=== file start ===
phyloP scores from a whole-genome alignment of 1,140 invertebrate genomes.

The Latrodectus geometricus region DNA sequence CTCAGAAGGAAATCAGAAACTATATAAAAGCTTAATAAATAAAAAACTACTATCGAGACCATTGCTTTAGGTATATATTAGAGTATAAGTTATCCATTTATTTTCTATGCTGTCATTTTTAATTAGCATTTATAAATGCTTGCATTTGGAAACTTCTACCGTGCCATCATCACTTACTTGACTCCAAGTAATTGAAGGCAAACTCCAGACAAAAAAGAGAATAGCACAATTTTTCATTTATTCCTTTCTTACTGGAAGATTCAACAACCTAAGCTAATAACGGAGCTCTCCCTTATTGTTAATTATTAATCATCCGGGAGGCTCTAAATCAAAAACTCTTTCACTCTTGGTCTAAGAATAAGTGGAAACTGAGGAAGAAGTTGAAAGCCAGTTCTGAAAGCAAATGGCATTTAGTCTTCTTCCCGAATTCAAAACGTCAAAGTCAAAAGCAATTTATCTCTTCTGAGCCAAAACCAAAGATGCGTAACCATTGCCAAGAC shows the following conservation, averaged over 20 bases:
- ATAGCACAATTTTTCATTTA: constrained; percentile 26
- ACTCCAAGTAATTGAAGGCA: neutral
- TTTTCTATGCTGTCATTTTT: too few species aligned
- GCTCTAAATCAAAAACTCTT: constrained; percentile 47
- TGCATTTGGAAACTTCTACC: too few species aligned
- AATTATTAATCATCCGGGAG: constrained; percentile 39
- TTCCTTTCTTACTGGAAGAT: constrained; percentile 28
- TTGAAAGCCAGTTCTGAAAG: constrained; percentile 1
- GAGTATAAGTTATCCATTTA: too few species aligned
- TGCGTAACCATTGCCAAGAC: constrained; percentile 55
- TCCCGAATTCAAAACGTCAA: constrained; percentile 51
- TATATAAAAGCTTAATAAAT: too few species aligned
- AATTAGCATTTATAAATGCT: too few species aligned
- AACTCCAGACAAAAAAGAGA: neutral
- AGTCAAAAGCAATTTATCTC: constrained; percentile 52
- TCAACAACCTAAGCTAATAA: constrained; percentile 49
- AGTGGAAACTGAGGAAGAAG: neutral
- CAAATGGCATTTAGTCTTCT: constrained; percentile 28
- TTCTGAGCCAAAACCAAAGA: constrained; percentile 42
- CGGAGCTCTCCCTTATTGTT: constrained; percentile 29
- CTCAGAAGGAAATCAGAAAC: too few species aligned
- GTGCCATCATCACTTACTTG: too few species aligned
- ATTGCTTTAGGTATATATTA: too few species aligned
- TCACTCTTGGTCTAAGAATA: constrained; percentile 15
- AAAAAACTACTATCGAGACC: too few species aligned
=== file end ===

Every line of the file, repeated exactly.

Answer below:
phyloP scores from a whole-genome alignment of 1,140 invertebrate genomes.

The Latrodectus geometricus region DNA sequence CTCAGAAGGAAATCAGAAACTATATAAAAGCTTAATAAATAAAAAACTACTATCGAGACCATTGCTTTAGGTATATATTAGAGTATAAGTTATCCATTTATTTTCTATGCTGTCATTTTTAATTAGCATTTATAAATGCTTGCATTTGGAAACTTCTACCGTGCCATCATCACTTACTTGACTCCAAGTAATTGAAGGCAAACTCCAGACAAAAAAGAGAATAGCACAATTTTTCATTTATTCCTTTCTTACTGGAAGATTCAACAACCTAAGCTAATAACGGAGCTCTCCCTTATTGTTAATTATTAATCATCCGGGAGGCTCTAAATCAAAAACTCTTTCACTCTTGGTCTAAGAATAAGTGGAAACTGAGGAAGAAGTTGAAAGCCAGTTCTGAAAGCAAATGGCATTTAGTCTTCTTCCCGAATTCAAAACGTCAAAGTCAAAAGCAATTTATCTCTTCTGAGCCAAAACCAAAGATGCGTAACCATTGCCAAGAC shows the following conservation, averaged over 20 bases:
- ATAGCACAATTTTTCATTTA: constrained; percentile 26
- ACTCCAAGTAATTGAAGGCA: neutral
- TTTTCTATGCTGTCATTTTT: too few species aligned
- GCTCTAAATCAAAAACTCTT: constrained; percentile 47
- TGCATTTGGAAACTTCTACC: too few species aligned
- AATTATTAATCATCCGGGAG: constrained; percentile 39
- TTCCTTTCTTACTGGAAGAT: constrained; percentile 28
- TTGAAAGCCAGTTCTGAAAG: constrained; percentile 1
- GAGTATAAGTTATCCATTTA: too few species aligned
- TGCGTAACCATTGCCAAGAC: constrained; percentile 55
- TCCCGAATTCAAAACGTCAA: constrained; percentile 51
- TATATAAAAGCTTAATAAAT: too few species aligned
- AATTAGCATTTATAAATGCT: too few species aligned
- AACTCCAGACAAAAAAGAGA: neutral
- AGTCAAAAGCAATTTATCTC: constrained; percentile 52
- TCAACAACCTAAGCTAATAA: constrained; percentile 49
- AGTGGAAACTGAGGAAGAAG: neutral
- CAAATGGCATTTAGTCTTCT: constrained; percentile 28
- TTCTGAGCCAAAACCAAAGA: constrained; percentile 42
- CGGAGCTCTCCCTTATTGTT: constrained; percentile 29
- CTCAGAAGGAAATCAGAAAC: too few species aligned
- GTGCCATCATCACTTACTTG: too few species aligned
- ATTGCTTTAGGTATATATTA: too few species aligned
- TCACTCTTGGTCTAAGAATA: constrained; percentile 15
- AAAAAACTACTATCGAGACC: too few species aligned